One of the key notions to achieve this is well-being, a multi-layered condition that encompasses several dimensions (cognitive, psychological, physical and social inter alia). The attainment of integral well-being stems from a holistic approach that considers the human being as a whole. This is why it figured among the guiding principles of a collaborative project that Alberta Education started with OECD in 2015 to improve learning outcomes for Indigenous students. The study involved schools from Canada, New Zealand and Australia and the results are illustrated in the OECD report Promising Practices in Supporting Success for Indigenous Students. In Canada, Indigenous students can choose between on reserve and off reserve schools, with the latter being either private or public. Off reserve private schools can be fully funded, partially funded or receive no public funding at all, depending on the jurisdiction, while public funding for on reserve schools comes from the Federal Government. In Australia, the Government has special responsibilities as for Indigenous students’ and migrants’ education, whereas in New Zealand the largest share of management responsibilities is entrusted to schools.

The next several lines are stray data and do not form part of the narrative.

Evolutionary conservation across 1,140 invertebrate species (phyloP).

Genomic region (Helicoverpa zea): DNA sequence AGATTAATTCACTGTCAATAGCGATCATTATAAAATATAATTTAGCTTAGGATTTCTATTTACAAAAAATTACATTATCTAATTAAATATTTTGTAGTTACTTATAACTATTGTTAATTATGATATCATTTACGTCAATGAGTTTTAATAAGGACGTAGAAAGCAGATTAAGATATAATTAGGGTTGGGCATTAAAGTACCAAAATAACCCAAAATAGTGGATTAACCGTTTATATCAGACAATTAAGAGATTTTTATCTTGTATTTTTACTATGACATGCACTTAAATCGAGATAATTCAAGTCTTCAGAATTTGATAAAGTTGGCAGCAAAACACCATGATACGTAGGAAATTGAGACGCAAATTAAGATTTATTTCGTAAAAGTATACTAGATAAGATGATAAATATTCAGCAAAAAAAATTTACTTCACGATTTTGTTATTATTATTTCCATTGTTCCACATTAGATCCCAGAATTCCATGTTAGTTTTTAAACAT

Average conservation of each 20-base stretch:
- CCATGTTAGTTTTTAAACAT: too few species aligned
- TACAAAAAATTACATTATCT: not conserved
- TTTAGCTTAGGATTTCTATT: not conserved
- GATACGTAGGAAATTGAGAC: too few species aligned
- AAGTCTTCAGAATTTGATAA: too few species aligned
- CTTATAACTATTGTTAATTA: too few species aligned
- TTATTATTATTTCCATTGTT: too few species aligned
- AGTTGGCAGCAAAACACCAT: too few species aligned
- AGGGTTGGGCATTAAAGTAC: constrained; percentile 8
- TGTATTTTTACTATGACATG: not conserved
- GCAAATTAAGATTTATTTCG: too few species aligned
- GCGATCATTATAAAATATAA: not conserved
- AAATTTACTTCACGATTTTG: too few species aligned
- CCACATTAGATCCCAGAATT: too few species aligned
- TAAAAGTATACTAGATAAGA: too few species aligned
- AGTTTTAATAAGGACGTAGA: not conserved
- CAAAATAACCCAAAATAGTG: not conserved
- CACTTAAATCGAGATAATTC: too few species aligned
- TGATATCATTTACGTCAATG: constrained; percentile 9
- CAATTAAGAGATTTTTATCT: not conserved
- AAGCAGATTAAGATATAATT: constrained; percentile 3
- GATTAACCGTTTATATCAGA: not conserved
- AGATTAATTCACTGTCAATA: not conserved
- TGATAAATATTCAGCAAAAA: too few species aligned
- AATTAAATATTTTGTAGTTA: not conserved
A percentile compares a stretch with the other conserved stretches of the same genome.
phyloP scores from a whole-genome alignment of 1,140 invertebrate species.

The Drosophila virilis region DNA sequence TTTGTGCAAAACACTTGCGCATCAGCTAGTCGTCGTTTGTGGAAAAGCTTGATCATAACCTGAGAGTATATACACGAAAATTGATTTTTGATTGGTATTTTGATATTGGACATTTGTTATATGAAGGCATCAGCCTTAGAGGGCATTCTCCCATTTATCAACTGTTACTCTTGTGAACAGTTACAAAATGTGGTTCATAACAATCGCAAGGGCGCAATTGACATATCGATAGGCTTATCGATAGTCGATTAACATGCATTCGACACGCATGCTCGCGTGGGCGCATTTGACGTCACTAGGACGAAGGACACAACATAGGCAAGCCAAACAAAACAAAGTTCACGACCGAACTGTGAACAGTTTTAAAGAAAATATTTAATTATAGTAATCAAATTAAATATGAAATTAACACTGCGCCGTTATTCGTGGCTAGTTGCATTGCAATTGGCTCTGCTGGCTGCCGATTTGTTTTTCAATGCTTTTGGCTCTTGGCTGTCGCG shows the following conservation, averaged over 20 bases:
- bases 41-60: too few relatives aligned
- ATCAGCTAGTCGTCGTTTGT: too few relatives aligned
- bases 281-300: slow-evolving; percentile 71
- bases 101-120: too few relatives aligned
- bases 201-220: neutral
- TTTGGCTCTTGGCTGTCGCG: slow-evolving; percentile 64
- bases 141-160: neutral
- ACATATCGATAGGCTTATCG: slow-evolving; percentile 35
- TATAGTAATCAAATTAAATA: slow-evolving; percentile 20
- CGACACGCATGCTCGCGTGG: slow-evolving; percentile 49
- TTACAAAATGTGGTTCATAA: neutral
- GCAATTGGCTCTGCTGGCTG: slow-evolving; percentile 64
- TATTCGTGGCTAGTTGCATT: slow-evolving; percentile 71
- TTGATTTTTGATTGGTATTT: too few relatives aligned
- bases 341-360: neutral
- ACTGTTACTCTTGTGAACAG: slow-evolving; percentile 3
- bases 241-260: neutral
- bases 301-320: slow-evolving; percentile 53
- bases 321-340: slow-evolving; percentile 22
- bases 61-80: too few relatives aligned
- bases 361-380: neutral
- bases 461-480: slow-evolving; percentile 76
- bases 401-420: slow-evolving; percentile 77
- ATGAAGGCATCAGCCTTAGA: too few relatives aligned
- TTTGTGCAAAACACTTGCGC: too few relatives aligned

Although there are no dramatic differences between the well-being of Indigenous and non-Indigenous students, the results of the study still give rise to concerns. Data show that Indigenous students generally present lower levels of confidence, weaker cultural identity and worse self-esteem. This may lead to decreased motivation, earlier school leave, worse school performance and, on the long term, exacerbated socio-economic inequalities. Tackling this problem is possible by understanding indigenous culture, language and identity as integral components of students’ well-being and by including the latter in educational policies. One of the best ways to increase Indigenous students’ well-being, and thereby school performance, is to promote their engagement. Feeling safe, well liked, integrated, and happy at school is the sine qua non for personal and educational development. To achieve this, it is crucial to incorporate indigenous values and approaches within the framework of each school.